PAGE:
When not training and competing what do you do with your down time?
I enjoy eating tasty food with my “foodie” hubby and friends, watching comedies and suspense/action movies, and going to birthday parties, weddings, baby showers, fairs, festivals, art walks, and outdoor markets. I love traveling and I’ve been fortunate enough to get to soak up the local culture in many wonderful countries, such as Brazil, Mexico, Ecuador, Spain, France, Ireland, and Thailand.
I also enjoy networking and socializing with friends on Facebook, doing marketing and exercise research for my business, taking online classes from Social Media University, reading books for personal development such as Daring Greatly and The 22 Laws of Wellness, volunteering, and dancing around the kitchen in my socks!
What is your favorite quote to motivate you?
“Bloom where you’re planted” my Mom once told me, and it really stuck with me. I interpreted it as a message to “work with what you’ve got.” Though I may have grown up in relative poverty (relative to the average American), a couple of trips in my adulthood to a few developing countries opened my eyes to what absolute poverty is like and it made my realize just how many opportunities I’ve had growing up in the states.
What is the best advice a coach ever gave you?
Coach Helmer, my college coach always said, “Bring to each practice the best body that you can – one that is well-rested, well-nourished, well-hydrated, and mentally ready to roll.” Each and every practice/workout provides a valuable opportunity to get better and thus closer to my goals. I must treat each practice with the respect it deserves, understanding how fortunate I am to be out there, doing what I love, and striving for lofty goals. I ask for this from the individuals I train and coach as well.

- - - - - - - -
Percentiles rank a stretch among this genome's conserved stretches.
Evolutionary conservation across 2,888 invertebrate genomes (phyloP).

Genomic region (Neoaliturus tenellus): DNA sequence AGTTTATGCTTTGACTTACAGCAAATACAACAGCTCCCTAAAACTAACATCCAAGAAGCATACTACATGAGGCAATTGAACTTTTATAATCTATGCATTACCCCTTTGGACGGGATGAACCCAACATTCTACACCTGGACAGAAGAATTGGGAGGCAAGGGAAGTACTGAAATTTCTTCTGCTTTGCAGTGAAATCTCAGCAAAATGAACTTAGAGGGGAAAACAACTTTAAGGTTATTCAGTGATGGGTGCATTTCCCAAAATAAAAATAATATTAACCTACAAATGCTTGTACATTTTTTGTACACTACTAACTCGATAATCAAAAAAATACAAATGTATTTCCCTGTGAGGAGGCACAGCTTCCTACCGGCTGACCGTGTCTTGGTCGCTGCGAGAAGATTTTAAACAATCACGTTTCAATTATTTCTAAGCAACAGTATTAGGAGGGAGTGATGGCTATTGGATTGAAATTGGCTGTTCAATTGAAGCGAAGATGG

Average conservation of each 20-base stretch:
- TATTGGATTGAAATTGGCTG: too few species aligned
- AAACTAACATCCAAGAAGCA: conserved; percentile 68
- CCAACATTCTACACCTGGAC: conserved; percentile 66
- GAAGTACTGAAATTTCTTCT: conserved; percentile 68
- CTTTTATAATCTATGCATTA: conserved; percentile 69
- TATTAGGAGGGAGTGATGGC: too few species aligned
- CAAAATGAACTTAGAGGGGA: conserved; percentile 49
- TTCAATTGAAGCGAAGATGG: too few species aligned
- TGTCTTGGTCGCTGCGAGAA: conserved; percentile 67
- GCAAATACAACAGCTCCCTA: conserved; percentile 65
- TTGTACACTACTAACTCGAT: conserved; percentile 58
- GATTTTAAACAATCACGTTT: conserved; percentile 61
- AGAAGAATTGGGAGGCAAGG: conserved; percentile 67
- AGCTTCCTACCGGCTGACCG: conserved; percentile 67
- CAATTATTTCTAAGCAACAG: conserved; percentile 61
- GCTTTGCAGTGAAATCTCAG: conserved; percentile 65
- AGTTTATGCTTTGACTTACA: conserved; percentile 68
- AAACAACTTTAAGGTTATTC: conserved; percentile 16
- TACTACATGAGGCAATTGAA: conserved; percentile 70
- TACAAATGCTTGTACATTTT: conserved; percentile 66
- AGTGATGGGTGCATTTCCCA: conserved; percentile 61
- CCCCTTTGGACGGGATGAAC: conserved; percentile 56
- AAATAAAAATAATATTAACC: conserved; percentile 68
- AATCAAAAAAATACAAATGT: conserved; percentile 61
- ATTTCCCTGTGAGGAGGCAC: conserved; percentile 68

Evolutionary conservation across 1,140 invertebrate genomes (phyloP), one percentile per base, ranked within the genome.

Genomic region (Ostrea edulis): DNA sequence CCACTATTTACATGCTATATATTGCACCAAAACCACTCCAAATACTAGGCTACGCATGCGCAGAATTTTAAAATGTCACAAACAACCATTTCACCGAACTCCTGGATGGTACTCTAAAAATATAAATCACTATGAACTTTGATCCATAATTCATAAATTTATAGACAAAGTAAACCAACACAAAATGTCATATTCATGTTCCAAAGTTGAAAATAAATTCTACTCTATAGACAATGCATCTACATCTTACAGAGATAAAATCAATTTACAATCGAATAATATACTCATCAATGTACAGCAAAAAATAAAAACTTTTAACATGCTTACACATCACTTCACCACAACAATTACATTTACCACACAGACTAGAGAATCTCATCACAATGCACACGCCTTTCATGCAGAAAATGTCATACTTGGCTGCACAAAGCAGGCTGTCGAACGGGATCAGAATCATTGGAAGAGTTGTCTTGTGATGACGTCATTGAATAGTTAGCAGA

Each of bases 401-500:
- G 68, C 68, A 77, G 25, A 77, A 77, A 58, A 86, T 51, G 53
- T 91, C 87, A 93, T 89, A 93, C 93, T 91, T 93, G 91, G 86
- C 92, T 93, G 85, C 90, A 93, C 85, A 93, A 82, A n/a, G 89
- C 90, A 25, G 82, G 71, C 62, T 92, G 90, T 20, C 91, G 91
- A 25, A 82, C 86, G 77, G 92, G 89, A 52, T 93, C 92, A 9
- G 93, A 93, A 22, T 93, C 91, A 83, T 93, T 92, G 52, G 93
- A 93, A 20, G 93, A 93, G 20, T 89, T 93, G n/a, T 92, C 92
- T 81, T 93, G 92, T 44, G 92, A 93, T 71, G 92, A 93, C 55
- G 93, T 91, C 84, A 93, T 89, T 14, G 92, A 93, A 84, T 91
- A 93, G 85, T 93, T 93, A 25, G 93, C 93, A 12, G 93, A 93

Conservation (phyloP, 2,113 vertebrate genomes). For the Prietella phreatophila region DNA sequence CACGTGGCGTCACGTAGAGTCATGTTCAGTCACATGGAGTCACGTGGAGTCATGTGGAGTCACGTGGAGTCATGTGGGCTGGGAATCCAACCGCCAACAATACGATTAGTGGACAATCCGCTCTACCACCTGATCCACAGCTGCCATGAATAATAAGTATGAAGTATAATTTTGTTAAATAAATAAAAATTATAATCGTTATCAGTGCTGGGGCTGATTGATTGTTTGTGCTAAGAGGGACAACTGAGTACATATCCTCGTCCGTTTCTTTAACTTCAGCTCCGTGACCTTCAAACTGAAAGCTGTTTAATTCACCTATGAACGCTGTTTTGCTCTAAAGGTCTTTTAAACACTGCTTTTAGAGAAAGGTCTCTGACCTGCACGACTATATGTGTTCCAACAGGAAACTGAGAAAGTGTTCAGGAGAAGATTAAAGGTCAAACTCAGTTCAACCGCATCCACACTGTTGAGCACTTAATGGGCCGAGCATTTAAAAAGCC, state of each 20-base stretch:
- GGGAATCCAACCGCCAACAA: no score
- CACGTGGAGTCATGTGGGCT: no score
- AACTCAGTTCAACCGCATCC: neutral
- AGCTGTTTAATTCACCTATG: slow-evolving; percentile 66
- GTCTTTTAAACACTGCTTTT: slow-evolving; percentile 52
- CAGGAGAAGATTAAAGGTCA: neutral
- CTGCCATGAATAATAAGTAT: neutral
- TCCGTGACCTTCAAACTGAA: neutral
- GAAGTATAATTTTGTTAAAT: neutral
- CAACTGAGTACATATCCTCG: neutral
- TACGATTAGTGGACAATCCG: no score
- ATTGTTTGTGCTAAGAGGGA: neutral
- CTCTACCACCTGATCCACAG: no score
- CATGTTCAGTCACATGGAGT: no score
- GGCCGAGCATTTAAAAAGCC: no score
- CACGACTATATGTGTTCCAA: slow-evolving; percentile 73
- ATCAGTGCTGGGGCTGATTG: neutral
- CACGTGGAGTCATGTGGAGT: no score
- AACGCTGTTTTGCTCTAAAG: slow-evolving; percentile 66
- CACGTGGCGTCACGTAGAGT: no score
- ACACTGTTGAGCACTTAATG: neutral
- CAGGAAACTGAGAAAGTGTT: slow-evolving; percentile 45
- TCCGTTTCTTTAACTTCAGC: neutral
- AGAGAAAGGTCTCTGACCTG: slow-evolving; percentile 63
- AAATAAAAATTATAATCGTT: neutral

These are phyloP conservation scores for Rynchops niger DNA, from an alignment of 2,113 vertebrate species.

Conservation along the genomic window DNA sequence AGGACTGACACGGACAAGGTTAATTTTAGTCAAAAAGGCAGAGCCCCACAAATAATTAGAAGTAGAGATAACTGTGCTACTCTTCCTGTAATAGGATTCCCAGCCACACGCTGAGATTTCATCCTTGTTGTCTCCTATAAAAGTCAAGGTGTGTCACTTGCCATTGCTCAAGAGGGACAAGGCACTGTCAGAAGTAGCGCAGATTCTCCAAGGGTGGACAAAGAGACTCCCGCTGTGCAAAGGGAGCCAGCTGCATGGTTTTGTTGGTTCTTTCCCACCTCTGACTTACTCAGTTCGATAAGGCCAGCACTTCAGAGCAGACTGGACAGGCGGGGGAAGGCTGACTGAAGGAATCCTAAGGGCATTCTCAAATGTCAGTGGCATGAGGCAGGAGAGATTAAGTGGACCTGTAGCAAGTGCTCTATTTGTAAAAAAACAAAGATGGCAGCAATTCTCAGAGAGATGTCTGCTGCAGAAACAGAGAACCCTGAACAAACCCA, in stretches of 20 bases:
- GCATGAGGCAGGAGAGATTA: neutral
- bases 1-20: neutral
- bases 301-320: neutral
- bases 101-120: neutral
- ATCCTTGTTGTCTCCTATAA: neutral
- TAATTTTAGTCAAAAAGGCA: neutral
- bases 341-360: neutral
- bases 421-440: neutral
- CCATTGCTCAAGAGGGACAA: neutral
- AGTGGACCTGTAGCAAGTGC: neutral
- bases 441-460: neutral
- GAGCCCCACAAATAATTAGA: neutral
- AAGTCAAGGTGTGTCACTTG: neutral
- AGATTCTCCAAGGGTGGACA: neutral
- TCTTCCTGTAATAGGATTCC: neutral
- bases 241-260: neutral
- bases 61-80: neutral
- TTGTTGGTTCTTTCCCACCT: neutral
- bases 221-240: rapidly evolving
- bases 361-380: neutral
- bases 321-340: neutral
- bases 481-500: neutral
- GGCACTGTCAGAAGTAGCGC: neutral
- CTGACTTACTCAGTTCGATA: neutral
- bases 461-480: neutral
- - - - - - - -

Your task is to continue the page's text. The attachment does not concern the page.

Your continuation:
My advice would be to enjoy yourself, enjoy the moment, and enjoy the process. Set goals and work hard, yes, of course. But keep perspective and try to ask yourself as various points in your training and your racing, “Am I enjoying this, overall?” Even when it’s painful, am I still, in general, proud of myself and getting some sort of enjoyment out of this? Two years ago I caught myself crying after a race I didn’t do as well in as I have in the past and I realized that I no longer wanted to give a “bad” race the power to sour the rest of my day. When I’m in a bad mood from a bad race, I’m not as able to be a loving, attentive partner to my husband. When I’m consumed with my own self-imposed misery, I lose precious opportunities to enjoy this short life we have. When one races as often as I do, some days are bound to be “off” days. Falling short of my expectation leaves me disappointed, and I allow myself to feel bummed, no doubt, because I work very hard and I care about my performance. I do my best, however, to get caught up in the joy of those around me who did well and/or have a good attitude.
Sometimes in our society, we can get caught up in the mindset of “I’ll be happy when ________” (e.g. I find the right job, get married, have kids, get a promotion, retire, etc.) and we can (or at least I can) forget to be happy NOW. It’s worth the effort to find that delicate balance between striving for more/better and finding contentment and satisfaction in the current moment.